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Research Papers

Dynamics of Voluntary Cough Maneuvers: A Theoretical Model

[+] Author and Article Information
Shailesh Naire

School of Computing and Mathematics, Keele University, Keele ST4 5BG, UKs.naire@maths.keele.ac.uk

J Biomech Eng 131(1), 011010 (Nov 24, 2008) (9 pages) doi:10.1115/1.3005168 History: Received October 18, 2007; Revised August 28, 2008; Published November 24, 2008

Voluntary cough maneuvers are characterized by transient peak expiratory flows (PEFs) exceeding the maximum expiratory flow-volume (MEFV) curve. In some cases, these flows can be well in excess of the MEFV, generally referred to as supramaximal flows. Understanding the flow-structure interaction involved in these maneuvers is the main goal of this study. We present a simple theoretical model for investigating the dynamics of voluntary cough and forced expiratory maneuvers. The core modeling idea is based on a 1D model of high Reynolds number flow through flexible-walled tubes. The model incorporates key ingredients involved in these maneuvers: the expiratory effort generated by the abdominal and expiratory muscles, the glottis, and the flexibility and compliance of the lung airways. Variations in these allow investigation of the expiratory flows generated by a variety of single cough maneuvers. The model successfully reproduces the transient PEFs, reported in cough studies. The amplitude of the PEFs is shown to depend on the cough generation protocol, the glottis reopening time, and the compliance of the airways. The particular highlight is in simulating supramaximal PEFs for very compliant tubes. The flow-structure interaction mechanisms behind these are discussed. The wave-speed theory of flow limitation is used to characterize the PEFs. Existing hypotheses of the origin of PEFs, from cough and forced expiration experiments, are also tested using this model. This modeling framework could be a first step toward more sophisticated cough models as well as in developing ideas for new bench-top experiments.

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Figures

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Figure 1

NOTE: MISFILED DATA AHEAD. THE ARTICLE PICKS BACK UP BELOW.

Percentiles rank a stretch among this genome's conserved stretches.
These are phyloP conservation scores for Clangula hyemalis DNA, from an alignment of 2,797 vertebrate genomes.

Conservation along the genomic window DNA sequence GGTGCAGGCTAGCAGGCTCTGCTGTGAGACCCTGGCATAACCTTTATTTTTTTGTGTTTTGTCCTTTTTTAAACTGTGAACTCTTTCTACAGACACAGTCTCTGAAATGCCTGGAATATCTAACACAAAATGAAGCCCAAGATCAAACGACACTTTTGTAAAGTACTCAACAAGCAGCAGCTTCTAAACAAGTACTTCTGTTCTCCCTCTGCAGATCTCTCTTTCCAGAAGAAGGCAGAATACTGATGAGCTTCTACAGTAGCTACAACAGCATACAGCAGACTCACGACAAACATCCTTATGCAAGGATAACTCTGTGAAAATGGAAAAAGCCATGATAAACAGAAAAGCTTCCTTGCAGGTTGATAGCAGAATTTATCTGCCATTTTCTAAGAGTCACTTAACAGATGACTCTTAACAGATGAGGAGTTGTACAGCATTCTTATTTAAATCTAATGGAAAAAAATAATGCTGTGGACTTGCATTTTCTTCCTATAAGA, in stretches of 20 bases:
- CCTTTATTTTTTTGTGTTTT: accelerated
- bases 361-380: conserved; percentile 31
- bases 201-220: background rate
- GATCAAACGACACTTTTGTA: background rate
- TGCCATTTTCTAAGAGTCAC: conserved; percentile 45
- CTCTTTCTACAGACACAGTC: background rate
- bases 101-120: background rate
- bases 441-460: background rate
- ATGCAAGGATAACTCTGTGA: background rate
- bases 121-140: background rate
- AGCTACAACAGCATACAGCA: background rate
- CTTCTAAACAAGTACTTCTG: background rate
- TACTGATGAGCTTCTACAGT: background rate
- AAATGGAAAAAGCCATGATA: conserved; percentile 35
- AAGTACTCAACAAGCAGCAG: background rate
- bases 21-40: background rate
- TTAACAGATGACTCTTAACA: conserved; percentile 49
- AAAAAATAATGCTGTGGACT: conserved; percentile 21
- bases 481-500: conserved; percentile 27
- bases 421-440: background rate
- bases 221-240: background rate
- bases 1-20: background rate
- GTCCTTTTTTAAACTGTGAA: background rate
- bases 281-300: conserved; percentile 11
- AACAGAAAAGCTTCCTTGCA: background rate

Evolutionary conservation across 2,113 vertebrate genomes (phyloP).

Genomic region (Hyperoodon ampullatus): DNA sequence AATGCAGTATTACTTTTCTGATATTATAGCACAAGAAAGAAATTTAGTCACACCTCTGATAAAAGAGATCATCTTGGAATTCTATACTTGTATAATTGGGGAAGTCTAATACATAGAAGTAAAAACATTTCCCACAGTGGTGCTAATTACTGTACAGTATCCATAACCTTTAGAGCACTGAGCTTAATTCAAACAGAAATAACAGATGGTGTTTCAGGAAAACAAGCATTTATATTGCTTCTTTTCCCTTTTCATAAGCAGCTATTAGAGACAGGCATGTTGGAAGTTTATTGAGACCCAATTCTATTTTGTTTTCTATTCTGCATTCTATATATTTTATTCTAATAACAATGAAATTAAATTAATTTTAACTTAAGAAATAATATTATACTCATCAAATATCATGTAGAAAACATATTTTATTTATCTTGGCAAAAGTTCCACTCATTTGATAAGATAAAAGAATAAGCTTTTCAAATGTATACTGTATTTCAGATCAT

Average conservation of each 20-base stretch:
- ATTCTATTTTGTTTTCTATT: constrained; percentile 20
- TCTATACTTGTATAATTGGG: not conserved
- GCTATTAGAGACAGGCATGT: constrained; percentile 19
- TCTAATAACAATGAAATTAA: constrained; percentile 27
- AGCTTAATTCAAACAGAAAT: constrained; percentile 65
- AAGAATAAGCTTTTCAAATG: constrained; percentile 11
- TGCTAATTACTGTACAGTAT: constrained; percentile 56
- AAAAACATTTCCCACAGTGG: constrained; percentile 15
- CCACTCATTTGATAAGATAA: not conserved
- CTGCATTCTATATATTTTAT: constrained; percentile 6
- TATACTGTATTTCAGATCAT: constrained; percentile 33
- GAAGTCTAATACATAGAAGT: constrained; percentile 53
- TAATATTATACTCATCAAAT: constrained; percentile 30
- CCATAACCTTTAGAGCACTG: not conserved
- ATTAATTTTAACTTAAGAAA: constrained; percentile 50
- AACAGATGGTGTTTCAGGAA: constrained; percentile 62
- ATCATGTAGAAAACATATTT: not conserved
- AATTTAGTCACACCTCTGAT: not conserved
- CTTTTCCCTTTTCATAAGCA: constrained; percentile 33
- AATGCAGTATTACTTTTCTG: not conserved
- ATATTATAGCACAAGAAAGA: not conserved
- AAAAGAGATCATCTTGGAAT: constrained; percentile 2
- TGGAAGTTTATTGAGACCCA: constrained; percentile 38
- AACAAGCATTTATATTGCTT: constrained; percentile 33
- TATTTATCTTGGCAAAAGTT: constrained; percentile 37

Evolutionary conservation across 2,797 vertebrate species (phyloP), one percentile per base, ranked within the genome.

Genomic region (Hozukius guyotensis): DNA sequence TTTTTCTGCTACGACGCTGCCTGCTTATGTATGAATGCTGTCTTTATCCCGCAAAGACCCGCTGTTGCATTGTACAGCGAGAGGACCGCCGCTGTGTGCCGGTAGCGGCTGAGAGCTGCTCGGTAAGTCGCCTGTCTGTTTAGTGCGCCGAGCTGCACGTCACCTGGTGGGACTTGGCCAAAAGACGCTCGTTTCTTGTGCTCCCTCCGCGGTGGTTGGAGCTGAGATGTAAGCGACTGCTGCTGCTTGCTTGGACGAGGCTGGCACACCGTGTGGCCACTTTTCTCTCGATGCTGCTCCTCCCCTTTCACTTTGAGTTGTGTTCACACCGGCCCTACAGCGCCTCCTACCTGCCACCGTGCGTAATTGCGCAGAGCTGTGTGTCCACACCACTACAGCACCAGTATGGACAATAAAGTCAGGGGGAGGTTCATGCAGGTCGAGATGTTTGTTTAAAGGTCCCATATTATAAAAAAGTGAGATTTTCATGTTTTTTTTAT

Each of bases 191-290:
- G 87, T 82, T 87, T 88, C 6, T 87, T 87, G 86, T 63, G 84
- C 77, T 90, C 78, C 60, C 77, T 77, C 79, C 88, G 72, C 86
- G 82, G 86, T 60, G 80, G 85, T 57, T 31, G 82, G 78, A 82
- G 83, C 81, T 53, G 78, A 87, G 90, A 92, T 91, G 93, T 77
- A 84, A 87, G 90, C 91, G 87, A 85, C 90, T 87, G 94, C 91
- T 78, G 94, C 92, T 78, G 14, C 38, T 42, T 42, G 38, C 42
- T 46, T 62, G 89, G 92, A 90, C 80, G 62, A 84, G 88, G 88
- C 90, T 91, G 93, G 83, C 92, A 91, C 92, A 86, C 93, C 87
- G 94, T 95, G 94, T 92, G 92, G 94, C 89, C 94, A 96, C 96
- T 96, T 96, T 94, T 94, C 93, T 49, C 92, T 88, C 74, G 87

Sketch of the model lung geometry

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Figure 2

An illustration of the prescribed time evolution of the external pressure Pe (solid line) and the glottis resistance η (dashed line)

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Figure 3

Qa(1,t) versus V for varying Pe,max during a forced expiration

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Figure 4

Qa(1,t) versus (a) V and (b) t. Curve 1: forced expiration with Pe,max=10, curve 2: almost instantaneous glottis reopening; curves 3 and 4: glottis reopening times 5 and 10, respectively.

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Figure 5

Qa(1,t) versus V for varying Pe,max during a forced expiration

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Figure 6

Evolution of A, Ua, and pa for a forced expiration with Pe,max=7 ((a), (b), and (c)) and cough with almost instantaneous reopening of glottis ((d), (e), and (f))

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Figure 8

Steady-state solutions of Eq. 6 (solid lines) characterized by the exit flux Qa(1) versus the pressure drop pa(0)−pa(1), for varying Pe,max. The solid circles are the corresponding steady-state solutions of the initial value problem Eq. 3. The dashed line is an oscillatory instability, which develops from the steady-state solution corresponding to Pe,max=9.

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Figure 7

Qa(1,t) versus (a) V and (b) t. Curve 1: forced expiration with Pe,max=7; curve 2: almost instantaneous glottis reopening; curves 3 and 4: glottis reopening times 5 and 10, respectively.

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